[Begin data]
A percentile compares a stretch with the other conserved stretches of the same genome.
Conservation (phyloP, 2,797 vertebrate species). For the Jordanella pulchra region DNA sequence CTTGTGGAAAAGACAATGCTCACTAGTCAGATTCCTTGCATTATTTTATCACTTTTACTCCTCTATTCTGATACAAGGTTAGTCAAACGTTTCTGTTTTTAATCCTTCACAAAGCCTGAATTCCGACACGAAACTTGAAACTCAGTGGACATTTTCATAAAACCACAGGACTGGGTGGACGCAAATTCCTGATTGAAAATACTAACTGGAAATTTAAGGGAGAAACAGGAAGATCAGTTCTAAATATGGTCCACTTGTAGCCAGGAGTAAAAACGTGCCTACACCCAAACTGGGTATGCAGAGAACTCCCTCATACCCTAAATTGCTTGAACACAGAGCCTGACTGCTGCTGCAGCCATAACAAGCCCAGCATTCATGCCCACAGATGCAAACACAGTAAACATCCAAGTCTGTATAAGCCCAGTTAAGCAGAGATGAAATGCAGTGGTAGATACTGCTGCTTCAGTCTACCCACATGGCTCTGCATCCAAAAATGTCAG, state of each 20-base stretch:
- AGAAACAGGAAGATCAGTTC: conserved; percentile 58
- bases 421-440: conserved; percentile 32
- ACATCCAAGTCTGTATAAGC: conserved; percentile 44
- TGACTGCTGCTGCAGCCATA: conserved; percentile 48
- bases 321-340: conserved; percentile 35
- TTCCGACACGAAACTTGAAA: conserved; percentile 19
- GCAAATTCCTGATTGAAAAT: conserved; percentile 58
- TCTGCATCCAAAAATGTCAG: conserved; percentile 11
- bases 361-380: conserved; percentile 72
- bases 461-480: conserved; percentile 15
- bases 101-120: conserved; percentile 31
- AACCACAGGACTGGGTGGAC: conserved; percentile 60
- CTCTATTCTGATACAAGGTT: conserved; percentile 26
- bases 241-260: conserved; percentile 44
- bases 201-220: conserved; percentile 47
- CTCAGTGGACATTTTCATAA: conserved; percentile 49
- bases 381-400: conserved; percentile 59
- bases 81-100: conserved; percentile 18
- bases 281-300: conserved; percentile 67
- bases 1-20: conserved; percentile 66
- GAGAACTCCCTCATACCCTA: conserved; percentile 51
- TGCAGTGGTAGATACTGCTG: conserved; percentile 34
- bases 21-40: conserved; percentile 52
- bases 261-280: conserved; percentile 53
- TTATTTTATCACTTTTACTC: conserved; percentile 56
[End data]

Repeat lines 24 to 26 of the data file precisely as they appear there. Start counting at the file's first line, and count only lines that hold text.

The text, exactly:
- TGCAGTGGTAGATACTGCTG: conserved; percentile 34
- bases 21-40: conserved; percentile 52
- bases 261-280: conserved; percentile 53